Overheating: Introduction and Causes

What is overheating?


Why is it becoming an issue?


1 Summers are becoming warmer


Thanks to The Wine lands of Britain

 

 

2 Buildings are becoming more air-tight

Background ventilation in old buildings came from chimneys and naturally air-leaky construction


Higher sealing standards, such as Passivhaus, drive down construction air-leakage to avoid heat loss .

 

3 Modern buildings are heavily insulated to retain heat

 


Some Causes of Overheating

 

1 Uncontrolled Solar gain through windows / glazing

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Solar radiation passes through the glazing and heats objects and surfaces - in-turn, they emit heat to raise the overall room temperature.


2 'Caravan Syndrome':  
Summer overheating through conventional construction



Holiday caravans rapidly overheat when exposed to constant summer solar radiation
 

A contemporary shaded or un / intermittently  sun-lit timber frame wall


Within the context of the current climate, conventional walls cause few overheating problems.

 

The same wall circa 2050 subject to increasingly constant solar radiation


• Walls of conventional timber frame construction including mineral fibre infill insulation are likely to be problematic as climate change results in more intense summers.

• In addition to high ambient summer temperatures, constant exposure to solar radiation heats up the surface of the brickwork and, through conduction, transfers the heat to the space within.

• Time taken for the heat to appear on the inside of the wall will be typically 7 hours - resulting in overheating during the late afternoon and early evening.

• In transferring the heat to the interior during the warm daylight hours, the construction type provides inadequate thermal buffering / lag /decrement delay

 

Even conventional masonry cavity walls will be subject to overheating



 

Chronic overheating is more pronounced in roof spaces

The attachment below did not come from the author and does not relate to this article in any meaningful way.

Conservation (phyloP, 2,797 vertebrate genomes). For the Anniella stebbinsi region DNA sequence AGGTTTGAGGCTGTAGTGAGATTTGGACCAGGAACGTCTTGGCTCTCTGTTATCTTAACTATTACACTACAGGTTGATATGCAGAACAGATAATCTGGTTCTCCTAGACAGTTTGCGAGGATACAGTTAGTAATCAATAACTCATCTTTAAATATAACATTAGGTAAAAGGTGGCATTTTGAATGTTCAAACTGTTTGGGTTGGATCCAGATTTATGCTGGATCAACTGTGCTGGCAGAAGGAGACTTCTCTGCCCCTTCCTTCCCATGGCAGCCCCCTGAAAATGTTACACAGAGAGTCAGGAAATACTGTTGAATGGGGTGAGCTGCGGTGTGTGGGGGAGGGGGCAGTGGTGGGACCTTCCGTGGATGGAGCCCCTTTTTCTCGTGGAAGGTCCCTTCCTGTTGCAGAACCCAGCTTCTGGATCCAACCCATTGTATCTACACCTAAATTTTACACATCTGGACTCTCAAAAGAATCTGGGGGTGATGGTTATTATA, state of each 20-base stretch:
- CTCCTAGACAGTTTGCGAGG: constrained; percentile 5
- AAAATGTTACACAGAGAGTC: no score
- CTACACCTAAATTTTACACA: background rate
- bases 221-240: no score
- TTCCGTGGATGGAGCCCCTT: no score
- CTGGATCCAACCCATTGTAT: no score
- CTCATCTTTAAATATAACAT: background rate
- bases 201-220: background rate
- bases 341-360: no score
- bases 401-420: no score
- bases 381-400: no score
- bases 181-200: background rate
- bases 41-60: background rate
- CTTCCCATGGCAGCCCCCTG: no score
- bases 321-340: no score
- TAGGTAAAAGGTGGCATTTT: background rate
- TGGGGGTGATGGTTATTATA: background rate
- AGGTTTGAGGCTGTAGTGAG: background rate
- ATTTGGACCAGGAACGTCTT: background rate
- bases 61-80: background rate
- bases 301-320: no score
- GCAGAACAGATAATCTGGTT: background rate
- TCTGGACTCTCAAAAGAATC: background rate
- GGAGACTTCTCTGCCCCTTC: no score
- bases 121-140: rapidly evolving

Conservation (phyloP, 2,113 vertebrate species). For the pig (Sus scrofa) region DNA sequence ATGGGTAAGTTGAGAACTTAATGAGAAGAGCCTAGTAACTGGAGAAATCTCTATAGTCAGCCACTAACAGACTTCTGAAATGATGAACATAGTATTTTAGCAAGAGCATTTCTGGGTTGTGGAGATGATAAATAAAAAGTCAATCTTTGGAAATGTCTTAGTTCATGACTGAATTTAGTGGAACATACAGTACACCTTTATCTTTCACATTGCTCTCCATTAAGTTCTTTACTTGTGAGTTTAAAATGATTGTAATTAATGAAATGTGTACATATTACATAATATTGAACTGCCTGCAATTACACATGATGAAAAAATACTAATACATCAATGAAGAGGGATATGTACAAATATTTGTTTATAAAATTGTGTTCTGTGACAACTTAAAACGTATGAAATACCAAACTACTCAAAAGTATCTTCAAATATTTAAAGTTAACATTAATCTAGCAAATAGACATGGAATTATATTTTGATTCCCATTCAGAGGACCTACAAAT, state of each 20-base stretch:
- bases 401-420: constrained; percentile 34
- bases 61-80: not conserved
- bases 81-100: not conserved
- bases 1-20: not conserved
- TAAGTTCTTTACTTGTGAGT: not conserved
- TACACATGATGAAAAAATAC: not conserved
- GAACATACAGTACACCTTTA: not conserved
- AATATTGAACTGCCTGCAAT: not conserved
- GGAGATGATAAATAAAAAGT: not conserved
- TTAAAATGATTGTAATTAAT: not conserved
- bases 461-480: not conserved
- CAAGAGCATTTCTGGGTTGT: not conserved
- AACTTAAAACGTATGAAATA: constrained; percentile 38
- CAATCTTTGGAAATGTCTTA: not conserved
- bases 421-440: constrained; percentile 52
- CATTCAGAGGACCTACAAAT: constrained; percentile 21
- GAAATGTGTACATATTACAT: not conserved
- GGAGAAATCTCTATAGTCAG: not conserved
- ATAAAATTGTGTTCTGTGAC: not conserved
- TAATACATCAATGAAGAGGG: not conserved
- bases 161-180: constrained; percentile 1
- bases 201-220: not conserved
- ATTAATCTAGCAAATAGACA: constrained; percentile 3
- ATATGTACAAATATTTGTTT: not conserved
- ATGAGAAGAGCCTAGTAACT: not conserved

• Loft spaces have always been subject to high temperatures in summer
• The Sun's angle of incidence is closer to the perpendicular - causing more intense radiation
• Rooms in the roof have accentuated the problems of heat transfer through lightweight fabric and structure

 

3 Internal Gains

People, Appliances, Lighting




Building Services

 


4 Inadequate or poorly controlled Ventilation


Some buildings have no, or ill-conceived, ventilation systems


The noise and fumes from adjacent traffic inhibit the opening of windows

Ventilation rates through the century:

Home ventilation rate circa 1900 = 2.0 air changes per hour (ACH)
Home ventilation rate circa 1970 = 0.7 ACH
Home to Passivhaus standard 2015 controlled ventilation rate = 0.4 ACH

 

5 The urban 'Heat Island Effect'

  • Heat absorbed by the urban fabric during the day is re-radiated during the night - providing little respite from a hot atmosphere.
  • In turn, purging ventilation through buildings works barely at all where there is so little difference between inside and outside temperatures.

 

6 Orientation


Windows to the front elevations of these two identical 1960s houses are subject to very different amounts of solar gain during the day

  • House types are often repeated throughout a 'housing estate'.
  • It is likely that one type template will be located facing in a number of different directions.
  • Windows facing the SW and W are likely to experience higher levels of solar gain penetration than other orientations late in the day.

 

6 Exposed thermal mass without the potential of night time 'purging' ventilation

  • The sun's radiation is absorbed into exposed thermal mass eg stone tile flooring
  • When the room temperature drops at night the heat is re-emitted
  • If ventilation is unavailable the heat will be trapped overnight in a well-insulated, well-sealed building.

 








 

 

 

 

 

 

 

 

 

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